Truthfully, I started writing this post over a week ago and it really made me think, especially after one of my cousins passed away. This family was the same family who rallied around us when my grandma passed away in January and I watched it happen again this past week. While saying good-bye to someone you love is tough and heart wrenching, it also made my heart smile seeing the amount of love they all have for each other. Another example to me of why family is important.

Alzheimer’s brought a change into my life that I never would have expected, not only once, but twice. It helped me become the person I am today in ways that I can’t begin to describe. Change is inevitable; it might not always be wanted, but we often learn from it. As I wrote at the end of my paper, “We can take away from each experience what we are supposed to or we can decide to not accept it and miss out on what might be one of the biggest lessons we learn.” I definitely want to take away from each experience as much as I can.

So I want to thank Alzheimer’s for teaching me some of life’s toughest lessons on a larger scale; thank my family for being there through every change life has thrown my way and for being my support system as I chase my dream of helping those impacted by Alzheimer’s; and finally I want to thank anyone else who has been in my life and who has helped shape who I am today. As Flavia Weedn said, “Some people come into our lives and quickly go. Some stay for a while, leave footprints on our hearts and we are never, ever the same.” Whether it has been people or a disease like Alzheimer’s, everyone and everything has some impact on our lives and for those impacts on my life, I am truly thankful.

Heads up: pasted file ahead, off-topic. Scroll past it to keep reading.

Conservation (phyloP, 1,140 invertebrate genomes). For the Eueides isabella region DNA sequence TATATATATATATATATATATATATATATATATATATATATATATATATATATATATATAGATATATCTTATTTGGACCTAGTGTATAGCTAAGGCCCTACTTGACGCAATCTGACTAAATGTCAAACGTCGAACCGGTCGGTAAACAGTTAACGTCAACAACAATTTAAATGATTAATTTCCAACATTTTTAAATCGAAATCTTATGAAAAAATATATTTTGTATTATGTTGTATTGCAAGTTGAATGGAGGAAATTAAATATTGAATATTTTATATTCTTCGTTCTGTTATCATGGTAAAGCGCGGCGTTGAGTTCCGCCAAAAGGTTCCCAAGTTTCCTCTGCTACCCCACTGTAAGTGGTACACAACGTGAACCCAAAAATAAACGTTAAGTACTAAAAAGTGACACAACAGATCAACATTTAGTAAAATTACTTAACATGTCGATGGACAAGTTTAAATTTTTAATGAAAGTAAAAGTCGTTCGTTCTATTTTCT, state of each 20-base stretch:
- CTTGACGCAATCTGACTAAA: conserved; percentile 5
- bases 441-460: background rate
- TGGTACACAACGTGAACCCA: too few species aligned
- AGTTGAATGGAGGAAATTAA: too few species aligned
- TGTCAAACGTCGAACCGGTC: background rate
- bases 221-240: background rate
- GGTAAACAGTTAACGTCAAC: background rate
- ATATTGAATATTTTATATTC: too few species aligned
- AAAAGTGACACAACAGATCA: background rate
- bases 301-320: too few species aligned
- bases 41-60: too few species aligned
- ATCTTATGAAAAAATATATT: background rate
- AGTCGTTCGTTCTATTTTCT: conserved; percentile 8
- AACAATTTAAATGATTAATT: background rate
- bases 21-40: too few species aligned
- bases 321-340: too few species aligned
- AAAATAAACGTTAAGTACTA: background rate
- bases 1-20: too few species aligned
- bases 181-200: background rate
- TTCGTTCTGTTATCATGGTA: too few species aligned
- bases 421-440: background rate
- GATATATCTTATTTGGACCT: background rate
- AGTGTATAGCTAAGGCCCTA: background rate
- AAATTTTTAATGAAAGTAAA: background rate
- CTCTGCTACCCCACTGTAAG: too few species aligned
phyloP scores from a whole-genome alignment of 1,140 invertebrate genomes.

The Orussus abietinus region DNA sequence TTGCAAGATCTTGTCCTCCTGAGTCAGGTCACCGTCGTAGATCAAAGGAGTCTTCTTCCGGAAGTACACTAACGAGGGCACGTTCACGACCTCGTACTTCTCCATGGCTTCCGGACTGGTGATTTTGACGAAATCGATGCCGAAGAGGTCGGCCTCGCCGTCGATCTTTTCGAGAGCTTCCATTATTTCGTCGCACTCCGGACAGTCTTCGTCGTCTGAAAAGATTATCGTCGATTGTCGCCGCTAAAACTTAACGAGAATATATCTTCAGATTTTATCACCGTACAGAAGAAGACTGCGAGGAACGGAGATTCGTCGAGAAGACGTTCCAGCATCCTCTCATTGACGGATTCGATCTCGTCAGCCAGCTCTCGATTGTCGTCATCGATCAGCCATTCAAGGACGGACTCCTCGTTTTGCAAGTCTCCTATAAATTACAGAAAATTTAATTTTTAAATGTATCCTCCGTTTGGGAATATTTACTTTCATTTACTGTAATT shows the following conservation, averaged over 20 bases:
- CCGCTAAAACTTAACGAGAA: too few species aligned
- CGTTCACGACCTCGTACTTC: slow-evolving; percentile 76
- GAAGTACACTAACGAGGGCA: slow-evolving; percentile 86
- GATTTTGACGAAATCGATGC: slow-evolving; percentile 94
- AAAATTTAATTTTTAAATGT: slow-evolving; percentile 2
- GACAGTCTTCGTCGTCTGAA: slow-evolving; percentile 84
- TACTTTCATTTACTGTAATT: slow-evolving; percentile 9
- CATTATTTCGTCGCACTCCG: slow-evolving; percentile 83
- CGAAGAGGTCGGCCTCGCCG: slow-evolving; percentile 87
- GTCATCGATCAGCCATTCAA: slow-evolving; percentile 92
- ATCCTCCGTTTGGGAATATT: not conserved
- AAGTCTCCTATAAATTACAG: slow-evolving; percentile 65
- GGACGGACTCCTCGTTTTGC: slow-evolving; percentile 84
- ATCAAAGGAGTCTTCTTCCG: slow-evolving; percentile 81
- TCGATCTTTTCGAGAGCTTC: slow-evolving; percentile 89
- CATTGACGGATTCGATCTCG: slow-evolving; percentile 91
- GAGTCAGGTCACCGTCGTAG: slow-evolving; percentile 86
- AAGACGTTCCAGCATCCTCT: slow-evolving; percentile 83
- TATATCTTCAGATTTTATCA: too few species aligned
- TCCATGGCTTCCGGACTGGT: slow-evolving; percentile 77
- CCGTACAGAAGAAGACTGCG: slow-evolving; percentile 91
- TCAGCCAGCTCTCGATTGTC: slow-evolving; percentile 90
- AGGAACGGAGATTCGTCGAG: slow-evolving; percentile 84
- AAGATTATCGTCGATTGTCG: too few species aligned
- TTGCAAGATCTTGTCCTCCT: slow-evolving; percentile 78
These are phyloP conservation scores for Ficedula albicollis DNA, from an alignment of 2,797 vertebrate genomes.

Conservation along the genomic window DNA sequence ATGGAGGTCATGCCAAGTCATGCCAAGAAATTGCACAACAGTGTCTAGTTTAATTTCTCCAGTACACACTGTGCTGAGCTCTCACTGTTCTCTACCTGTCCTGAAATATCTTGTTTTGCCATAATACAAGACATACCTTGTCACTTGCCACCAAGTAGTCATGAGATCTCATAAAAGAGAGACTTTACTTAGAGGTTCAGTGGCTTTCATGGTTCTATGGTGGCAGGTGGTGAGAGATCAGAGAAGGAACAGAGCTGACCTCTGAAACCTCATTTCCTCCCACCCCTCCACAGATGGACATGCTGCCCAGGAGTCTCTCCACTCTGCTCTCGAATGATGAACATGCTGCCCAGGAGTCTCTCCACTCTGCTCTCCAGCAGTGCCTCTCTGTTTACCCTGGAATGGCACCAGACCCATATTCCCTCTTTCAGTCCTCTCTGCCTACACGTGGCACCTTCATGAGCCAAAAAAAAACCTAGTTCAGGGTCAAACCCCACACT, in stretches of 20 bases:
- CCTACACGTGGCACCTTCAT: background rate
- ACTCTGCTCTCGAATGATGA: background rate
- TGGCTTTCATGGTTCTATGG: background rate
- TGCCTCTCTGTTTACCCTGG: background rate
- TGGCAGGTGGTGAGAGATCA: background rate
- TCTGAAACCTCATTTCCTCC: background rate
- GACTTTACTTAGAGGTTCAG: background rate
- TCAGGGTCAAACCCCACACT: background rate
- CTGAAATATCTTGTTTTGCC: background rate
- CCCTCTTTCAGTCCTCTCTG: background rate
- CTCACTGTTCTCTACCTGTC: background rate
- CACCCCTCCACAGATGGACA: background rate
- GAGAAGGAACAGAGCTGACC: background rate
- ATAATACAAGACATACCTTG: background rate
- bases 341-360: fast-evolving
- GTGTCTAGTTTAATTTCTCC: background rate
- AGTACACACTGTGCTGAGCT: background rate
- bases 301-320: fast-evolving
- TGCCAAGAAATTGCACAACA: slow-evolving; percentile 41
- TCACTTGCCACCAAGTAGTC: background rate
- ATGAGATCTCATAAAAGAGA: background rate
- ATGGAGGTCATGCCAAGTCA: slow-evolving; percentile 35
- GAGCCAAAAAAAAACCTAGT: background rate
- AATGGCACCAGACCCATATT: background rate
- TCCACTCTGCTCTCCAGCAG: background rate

???????????????????????????????Michelle graduated from the University of Northern Iowa with her Bachelor of Arts in Gerontology: Social Sciences and a minor in Family Studies. She is currently pursuing her Master’s degree in Social Work with an emphasis in Aging from Minnesota State University Mankato.

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Alzheimer’s Speaks Radio – Join Us to Discuss Dementia/Care Farms Plus The Author Of “Don’t Leave Yet”

Alzheimer’s Speaks Radio -Tuesday June 23rd, 2015

11am EST, 10am CST, 9am MST,  8am PST and 4pm London Time

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Join Us to Discuss Dementia/Care Farms Plus The Author Of “Don’t Leave Yet”

Welcome to Alzheimer’s Speaks Radio.  We are thrilled you are going to join us. Please know on all of our shows we love to hear from our listeners. So feel free to call in or use the chat box to talk to us.

Today we have Maarten Fischer a Dutch Native who moved to Montana and will explain the concept of Dementia/Care Farms. Maarten has been involved in “Multifunctional Agriculture,” including “Care Farms.” In the Netherlands they are the largest sources of day programs with over 1500 farms empowering  30.000 clients on an annually.   Contact Maarten via:  Website or call  406-752-3697

Also joining the conversation will be Eilon Caspi Ph.D., Gerontologist & Dementia Behavior Specialist. Check his Website or his blog

Our second guest will be Constance Hanstedt author of “Don’t Leave Yet, How My Mother’s Alzheimer’s Opened My Heart,” which was named a finalist in the National Indie Excellence Awards for memoir. Contact Constance

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For More Resources on Dementia and Caregiving go to Alzheimer’s Speaks.

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Join Us For Dementia Chats Tuesday

Join Us For Dementia Chats Tuesday

DC_HQ_062714_solidyellow2 color photosDementia Chats™ was created with the intention to educate people living with dementia; their care partners both family and friends as well as professionals and advocates. Our Experts are those diagnosed with dementia.

Tuesday June 9th, 2015 – 3pm EST, 2pm CST, 1pm MST, 12pm PST and 8am London Time

Click Here To Enter

To Learn More About Dementia Chats or to Watch Past Webinars

Join an Alzheimer’s disease clinical trial today. No insurance is needed to participate.